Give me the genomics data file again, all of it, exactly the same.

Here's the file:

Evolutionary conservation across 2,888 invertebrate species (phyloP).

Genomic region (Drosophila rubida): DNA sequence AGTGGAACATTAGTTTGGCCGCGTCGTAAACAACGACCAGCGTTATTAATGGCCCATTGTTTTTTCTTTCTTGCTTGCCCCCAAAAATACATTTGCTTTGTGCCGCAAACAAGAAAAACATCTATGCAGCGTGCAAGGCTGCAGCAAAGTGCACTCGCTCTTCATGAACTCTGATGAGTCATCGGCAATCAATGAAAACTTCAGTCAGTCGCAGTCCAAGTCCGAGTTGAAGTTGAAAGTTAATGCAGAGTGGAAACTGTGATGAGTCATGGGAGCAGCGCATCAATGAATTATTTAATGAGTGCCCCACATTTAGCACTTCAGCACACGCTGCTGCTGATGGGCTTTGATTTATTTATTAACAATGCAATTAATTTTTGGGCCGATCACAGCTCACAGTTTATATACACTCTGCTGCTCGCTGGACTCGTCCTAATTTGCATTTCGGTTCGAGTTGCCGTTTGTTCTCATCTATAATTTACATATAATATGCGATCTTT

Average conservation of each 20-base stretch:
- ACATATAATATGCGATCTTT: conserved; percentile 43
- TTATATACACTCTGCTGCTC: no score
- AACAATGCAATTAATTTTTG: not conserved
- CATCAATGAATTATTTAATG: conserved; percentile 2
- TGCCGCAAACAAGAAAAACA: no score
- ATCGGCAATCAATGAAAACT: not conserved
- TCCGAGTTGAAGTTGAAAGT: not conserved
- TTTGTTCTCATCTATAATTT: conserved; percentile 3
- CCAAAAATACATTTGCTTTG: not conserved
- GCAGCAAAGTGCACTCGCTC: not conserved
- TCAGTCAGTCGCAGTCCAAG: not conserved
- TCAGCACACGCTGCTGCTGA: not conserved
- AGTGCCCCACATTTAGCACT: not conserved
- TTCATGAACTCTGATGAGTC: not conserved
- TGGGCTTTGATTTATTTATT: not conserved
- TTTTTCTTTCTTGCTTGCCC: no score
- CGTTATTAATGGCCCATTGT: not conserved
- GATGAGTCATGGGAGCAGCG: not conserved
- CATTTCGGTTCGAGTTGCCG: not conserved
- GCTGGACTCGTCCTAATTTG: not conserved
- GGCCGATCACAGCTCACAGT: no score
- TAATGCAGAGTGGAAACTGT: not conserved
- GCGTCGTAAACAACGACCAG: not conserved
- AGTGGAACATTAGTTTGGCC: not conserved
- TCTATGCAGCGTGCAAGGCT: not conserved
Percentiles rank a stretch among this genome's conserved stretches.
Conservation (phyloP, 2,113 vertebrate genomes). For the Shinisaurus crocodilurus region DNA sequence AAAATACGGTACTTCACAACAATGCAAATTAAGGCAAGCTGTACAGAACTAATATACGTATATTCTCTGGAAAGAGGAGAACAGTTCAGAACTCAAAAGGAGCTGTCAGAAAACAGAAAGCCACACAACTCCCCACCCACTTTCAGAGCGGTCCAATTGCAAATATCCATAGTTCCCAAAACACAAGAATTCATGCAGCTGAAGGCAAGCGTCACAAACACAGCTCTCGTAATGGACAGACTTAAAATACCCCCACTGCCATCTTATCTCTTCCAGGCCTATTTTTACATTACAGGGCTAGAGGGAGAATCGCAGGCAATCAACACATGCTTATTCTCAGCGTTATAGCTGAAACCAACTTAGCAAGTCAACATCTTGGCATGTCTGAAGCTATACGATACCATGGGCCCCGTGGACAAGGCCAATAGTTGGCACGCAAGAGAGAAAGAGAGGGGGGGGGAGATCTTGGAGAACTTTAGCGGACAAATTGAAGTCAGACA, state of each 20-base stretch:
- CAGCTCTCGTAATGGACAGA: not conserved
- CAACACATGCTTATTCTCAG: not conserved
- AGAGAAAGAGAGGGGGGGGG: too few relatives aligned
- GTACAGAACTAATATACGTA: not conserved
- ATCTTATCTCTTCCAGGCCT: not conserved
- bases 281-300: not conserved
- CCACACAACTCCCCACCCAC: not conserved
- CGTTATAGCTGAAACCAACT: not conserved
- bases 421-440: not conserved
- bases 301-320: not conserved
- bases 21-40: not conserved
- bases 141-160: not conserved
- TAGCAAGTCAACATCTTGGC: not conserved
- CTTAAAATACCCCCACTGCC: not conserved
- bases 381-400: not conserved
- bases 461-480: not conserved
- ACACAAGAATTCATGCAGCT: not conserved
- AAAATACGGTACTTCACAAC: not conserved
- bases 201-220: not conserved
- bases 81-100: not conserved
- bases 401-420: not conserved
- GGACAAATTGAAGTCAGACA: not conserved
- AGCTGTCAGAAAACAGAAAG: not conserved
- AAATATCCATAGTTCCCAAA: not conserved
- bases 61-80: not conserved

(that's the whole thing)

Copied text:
Evolutionary conservation across 2,888 invertebrate species (phyloP).

Genomic region (Drosophila rubida): DNA sequence AGTGGAACATTAGTTTGGCCGCGTCGTAAACAACGACCAGCGTTATTAATGGCCCATTGTTTTTTCTTTCTTGCTTGCCCCCAAAAATACATTTGCTTTGTGCCGCAAACAAGAAAAACATCTATGCAGCGTGCAAGGCTGCAGCAAAGTGCACTCGCTCTTCATGAACTCTGATGAGTCATCGGCAATCAATGAAAACTTCAGTCAGTCGCAGTCCAAGTCCGAGTTGAAGTTGAAAGTTAATGCAGAGTGGAAACTGTGATGAGTCATGGGAGCAGCGCATCAATGAATTATTTAATGAGTGCCCCACATTTAGCACTTCAGCACACGCTGCTGCTGATGGGCTTTGATTTATTTATTAACAATGCAATTAATTTTTGGGCCGATCACAGCTCACAGTTTATATACACTCTGCTGCTCGCTGGACTCGTCCTAATTTGCATTTCGGTTCGAGTTGCCGTTTGTTCTCATCTATAATTTACATATAATATGCGATCTTT

Average conservation of each 20-base stretch:
- ACATATAATATGCGATCTTT: conserved; percentile 43
- TTATATACACTCTGCTGCTC: no score
- AACAATGCAATTAATTTTTG: not conserved
- CATCAATGAATTATTTAATG: conserved; percentile 2
- TGCCGCAAACAAGAAAAACA: no score
- ATCGGCAATCAATGAAAACT: not conserved
- TCCGAGTTGAAGTTGAAAGT: not conserved
- TTTGTTCTCATCTATAATTT: conserved; percentile 3
- CCAAAAATACATTTGCTTTG: not conserved
- GCAGCAAAGTGCACTCGCTC: not conserved
- TCAGTCAGTCGCAGTCCAAG: not conserved
- TCAGCACACGCTGCTGCTGA: not conserved
- AGTGCCCCACATTTAGCACT: not conserved
- TTCATGAACTCTGATGAGTC: not conserved
- TGGGCTTTGATTTATTTATT: not conserved
- TTTTTCTTTCTTGCTTGCCC: no score
- CGTTATTAATGGCCCATTGT: not conserved
- GATGAGTCATGGGAGCAGCG: not conserved
- CATTTCGGTTCGAGTTGCCG: not conserved
- GCTGGACTCGTCCTAATTTG: not conserved
- GGCCGATCACAGCTCACAGT: no score
- TAATGCAGAGTGGAAACTGT: not conserved
- GCGTCGTAAACAACGACCAG: not conserved
- AGTGGAACATTAGTTTGGCC: not conserved
- TCTATGCAGCGTGCAAGGCT: not conserved
Percentiles rank a stretch among this genome's conserved stretches.
Conservation (phyloP, 2,113 vertebrate genomes). For the Shinisaurus crocodilurus region DNA sequence AAAATACGGTACTTCACAACAATGCAAATTAAGGCAAGCTGTACAGAACTAATATACGTATATTCTCTGGAAAGAGGAGAACAGTTCAGAACTCAAAAGGAGCTGTCAGAAAACAGAAAGCCACACAACTCCCCACCCACTTTCAGAGCGGTCCAATTGCAAATATCCATAGTTCCCAAAACACAAGAATTCATGCAGCTGAAGGCAAGCGTCACAAACACAGCTCTCGTAATGGACAGACTTAAAATACCCCCACTGCCATCTTATCTCTTCCAGGCCTATTTTTACATTACAGGGCTAGAGGGAGAATCGCAGGCAATCAACACATGCTTATTCTCAGCGTTATAGCTGAAACCAACTTAGCAAGTCAACATCTTGGCATGTCTGAAGCTATACGATACCATGGGCCCCGTGGACAAGGCCAATAGTTGGCACGCAAGAGAGAAAGAGAGGGGGGGGGAGATCTTGGAGAACTTTAGCGGACAAATTGAAGTCAGACA, state of each 20-base stretch:
- CAGCTCTCGTAATGGACAGA: not conserved
- CAACACATGCTTATTCTCAG: not conserved
- AGAGAAAGAGAGGGGGGGGG: too few relatives aligned
- GTACAGAACTAATATACGTA: not conserved
- ATCTTATCTCTTCCAGGCCT: not conserved
- bases 281-300: not conserved
- CCACACAACTCCCCACCCAC: not conserved
- CGTTATAGCTGAAACCAACT: not conserved
- bases 421-440: not conserved
- bases 301-320: not conserved
- bases 21-40: not conserved
- bases 141-160: not conserved
- TAGCAAGTCAACATCTTGGC: not conserved
- CTTAAAATACCCCCACTGCC: not conserved
- bases 381-400: not conserved
- bases 461-480: not conserved
- ACACAAGAATTCATGCAGCT: not conserved
- AAAATACGGTACTTCACAAC: not conserved
- bases 201-220: not conserved
- bases 81-100: not conserved
- bases 401-420: not conserved
- GGACAAATTGAAGTCAGACA: not conserved
- AGCTGTCAGAAAACAGAAAG: not conserved
- AAATATCCATAGTTCCCAAA: not conserved
- bases 61-80: not conserved